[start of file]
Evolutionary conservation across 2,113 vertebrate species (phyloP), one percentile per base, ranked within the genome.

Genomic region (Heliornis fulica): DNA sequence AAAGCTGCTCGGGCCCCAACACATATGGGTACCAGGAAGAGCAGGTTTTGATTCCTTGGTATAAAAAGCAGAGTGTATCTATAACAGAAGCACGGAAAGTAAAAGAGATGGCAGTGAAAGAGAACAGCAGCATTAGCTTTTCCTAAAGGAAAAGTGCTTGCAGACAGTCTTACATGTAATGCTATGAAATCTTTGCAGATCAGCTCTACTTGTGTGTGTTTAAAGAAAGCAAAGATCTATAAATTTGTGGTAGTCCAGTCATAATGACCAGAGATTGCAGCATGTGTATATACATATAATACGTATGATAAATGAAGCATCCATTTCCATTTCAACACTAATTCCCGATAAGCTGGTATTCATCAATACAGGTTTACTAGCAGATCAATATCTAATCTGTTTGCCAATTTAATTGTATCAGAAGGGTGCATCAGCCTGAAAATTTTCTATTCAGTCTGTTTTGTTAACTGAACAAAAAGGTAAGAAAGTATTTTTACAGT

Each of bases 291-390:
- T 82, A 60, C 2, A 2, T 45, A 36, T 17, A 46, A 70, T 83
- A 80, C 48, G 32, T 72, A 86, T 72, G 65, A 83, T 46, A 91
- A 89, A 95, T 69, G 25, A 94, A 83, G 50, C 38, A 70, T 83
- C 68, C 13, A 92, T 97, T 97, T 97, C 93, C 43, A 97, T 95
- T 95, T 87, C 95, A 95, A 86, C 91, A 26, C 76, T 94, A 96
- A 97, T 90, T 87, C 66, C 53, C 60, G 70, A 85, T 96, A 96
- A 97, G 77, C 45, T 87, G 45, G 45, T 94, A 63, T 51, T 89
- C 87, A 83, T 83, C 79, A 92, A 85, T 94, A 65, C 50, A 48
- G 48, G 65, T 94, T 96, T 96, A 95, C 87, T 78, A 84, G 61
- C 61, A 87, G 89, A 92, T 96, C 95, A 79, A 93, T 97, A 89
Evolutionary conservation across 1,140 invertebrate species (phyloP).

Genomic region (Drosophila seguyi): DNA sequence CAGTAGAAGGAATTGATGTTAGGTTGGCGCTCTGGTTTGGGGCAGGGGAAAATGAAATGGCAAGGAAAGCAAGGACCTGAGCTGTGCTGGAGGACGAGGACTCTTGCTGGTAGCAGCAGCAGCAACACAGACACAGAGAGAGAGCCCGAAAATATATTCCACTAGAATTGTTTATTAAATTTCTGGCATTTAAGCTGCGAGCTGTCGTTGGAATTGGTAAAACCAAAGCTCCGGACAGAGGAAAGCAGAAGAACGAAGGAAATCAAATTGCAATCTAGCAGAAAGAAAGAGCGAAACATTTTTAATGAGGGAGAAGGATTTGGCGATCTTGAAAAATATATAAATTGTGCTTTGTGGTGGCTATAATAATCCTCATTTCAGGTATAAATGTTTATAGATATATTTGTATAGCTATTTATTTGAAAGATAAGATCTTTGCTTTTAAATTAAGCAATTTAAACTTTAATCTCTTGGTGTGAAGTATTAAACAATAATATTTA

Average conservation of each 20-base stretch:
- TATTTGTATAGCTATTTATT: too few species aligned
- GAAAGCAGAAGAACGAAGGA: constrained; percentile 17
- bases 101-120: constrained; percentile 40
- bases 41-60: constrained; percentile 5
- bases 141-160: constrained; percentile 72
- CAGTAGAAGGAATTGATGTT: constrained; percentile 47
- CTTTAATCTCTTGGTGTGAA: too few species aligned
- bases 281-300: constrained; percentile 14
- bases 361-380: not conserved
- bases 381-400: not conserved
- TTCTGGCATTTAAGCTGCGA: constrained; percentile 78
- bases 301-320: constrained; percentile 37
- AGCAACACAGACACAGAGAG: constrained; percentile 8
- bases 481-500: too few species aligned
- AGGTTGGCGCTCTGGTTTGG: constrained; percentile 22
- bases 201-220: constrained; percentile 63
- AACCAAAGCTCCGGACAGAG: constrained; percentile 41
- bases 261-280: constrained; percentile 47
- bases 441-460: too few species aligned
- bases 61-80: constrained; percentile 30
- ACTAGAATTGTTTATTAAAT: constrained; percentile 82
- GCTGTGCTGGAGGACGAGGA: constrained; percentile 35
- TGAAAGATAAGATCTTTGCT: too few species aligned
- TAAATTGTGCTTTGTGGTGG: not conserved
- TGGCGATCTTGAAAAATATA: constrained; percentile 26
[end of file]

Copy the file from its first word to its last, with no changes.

Evolutionary conservation across 2,113 vertebrate species (phyloP), one percentile per base, ranked within the genome.

Genomic region (Heliornis fulica): DNA sequence AAAGCTGCTCGGGCCCCAACACATATGGGTACCAGGAAGAGCAGGTTTTGATTCCTTGGTATAAAAAGCAGAGTGTATCTATAACAGAAGCACGGAAAGTAAAAGAGATGGCAGTGAAAGAGAACAGCAGCATTAGCTTTTCCTAAAGGAAAAGTGCTTGCAGACAGTCTTACATGTAATGCTATGAAATCTTTGCAGATCAGCTCTACTTGTGTGTGTTTAAAGAAAGCAAAGATCTATAAATTTGTGGTAGTCCAGTCATAATGACCAGAGATTGCAGCATGTGTATATACATATAATACGTATGATAAATGAAGCATCCATTTCCATTTCAACACTAATTCCCGATAAGCTGGTATTCATCAATACAGGTTTACTAGCAGATCAATATCTAATCTGTTTGCCAATTTAATTGTATCAGAAGGGTGCATCAGCCTGAAAATTTTCTATTCAGTCTGTTTTGTTAACTGAACAAAAAGGTAAGAAAGTATTTTTACAGT

Each of bases 291-390:
- T 82, A 60, C 2, A 2, T 45, A 36, T 17, A 46, A 70, T 83
- A 80, C 48, G 32, T 72, A 86, T 72, G 65, A 83, T 46, A 91
- A 89, A 95, T 69, G 25, A 94, A 83, G 50, C 38, A 70, T 83
- C 68, C 13, A 92, T 97, T 97, T 97, C 93, C 43, A 97, T 95
- T 95, T 87, C 95, A 95, A 86, C 91, A 26, C 76, T 94, A 96
- A 97, T 90, T 87, C 66, C 53, C 60, G 70, A 85, T 96, A 96
- A 97, G 77, C 45, T 87, G 45, G 45, T 94, A 63, T 51, T 89
- C 87, A 83, T 83, C 79, A 92, A 85, T 94, A 65, C 50, A 48
- G 48, G 65, T 94, T 96, T 96, A 95, C 87, T 78, A 84, G 61
- C 61, A 87, G 89, A 92, T 96, C 95, A 79, A 93, T 97, A 89
Evolutionary conservation across 1,140 invertebrate species (phyloP).

Genomic region (Drosophila seguyi): DNA sequence CAGTAGAAGGAATTGATGTTAGGTTGGCGCTCTGGTTTGGGGCAGGGGAAAATGAAATGGCAAGGAAAGCAAGGACCTGAGCTGTGCTGGAGGACGAGGACTCTTGCTGGTAGCAGCAGCAGCAACACAGACACAGAGAGAGAGCCCGAAAATATATTCCACTAGAATTGTTTATTAAATTTCTGGCATTTAAGCTGCGAGCTGTCGTTGGAATTGGTAAAACCAAAGCTCCGGACAGAGGAAAGCAGAAGAACGAAGGAAATCAAATTGCAATCTAGCAGAAAGAAAGAGCGAAACATTTTTAATGAGGGAGAAGGATTTGGCGATCTTGAAAAATATATAAATTGTGCTTTGTGGTGGCTATAATAATCCTCATTTCAGGTATAAATGTTTATAGATATATTTGTATAGCTATTTATTTGAAAGATAAGATCTTTGCTTTTAAATTAAGCAATTTAAACTTTAATCTCTTGGTGTGAAGTATTAAACAATAATATTTA

Average conservation of each 20-base stretch:
- TATTTGTATAGCTATTTATT: too few species aligned
- GAAAGCAGAAGAACGAAGGA: constrained; percentile 17
- bases 101-120: constrained; percentile 40
- bases 41-60: constrained; percentile 5
- bases 141-160: constrained; percentile 72
- CAGTAGAAGGAATTGATGTT: constrained; percentile 47
- CTTTAATCTCTTGGTGTGAA: too few species aligned
- bases 281-300: constrained; percentile 14
- bases 361-380: not conserved
- bases 381-400: not conserved
- TTCTGGCATTTAAGCTGCGA: constrained; percentile 78
- bases 301-320: constrained; percentile 37
- AGCAACACAGACACAGAGAG: constrained; percentile 8
- bases 481-500: too few species aligned
- AGGTTGGCGCTCTGGTTTGG: constrained; percentile 22
- bases 201-220: constrained; percentile 63
- AACCAAAGCTCCGGACAGAG: constrained; percentile 41
- bases 261-280: constrained; percentile 47
- bases 441-460: too few species aligned
- bases 61-80: constrained; percentile 30
- ACTAGAATTGTTTATTAAAT: constrained; percentile 82
- GCTGTGCTGGAGGACGAGGA: constrained; percentile 35
- TGAAAGATAAGATCTTTGCT: too few species aligned
- TAAATTGTGCTTTGTGGTGG: not conserved
- TGGCGATCTTGAAAAATATA: constrained; percentile 26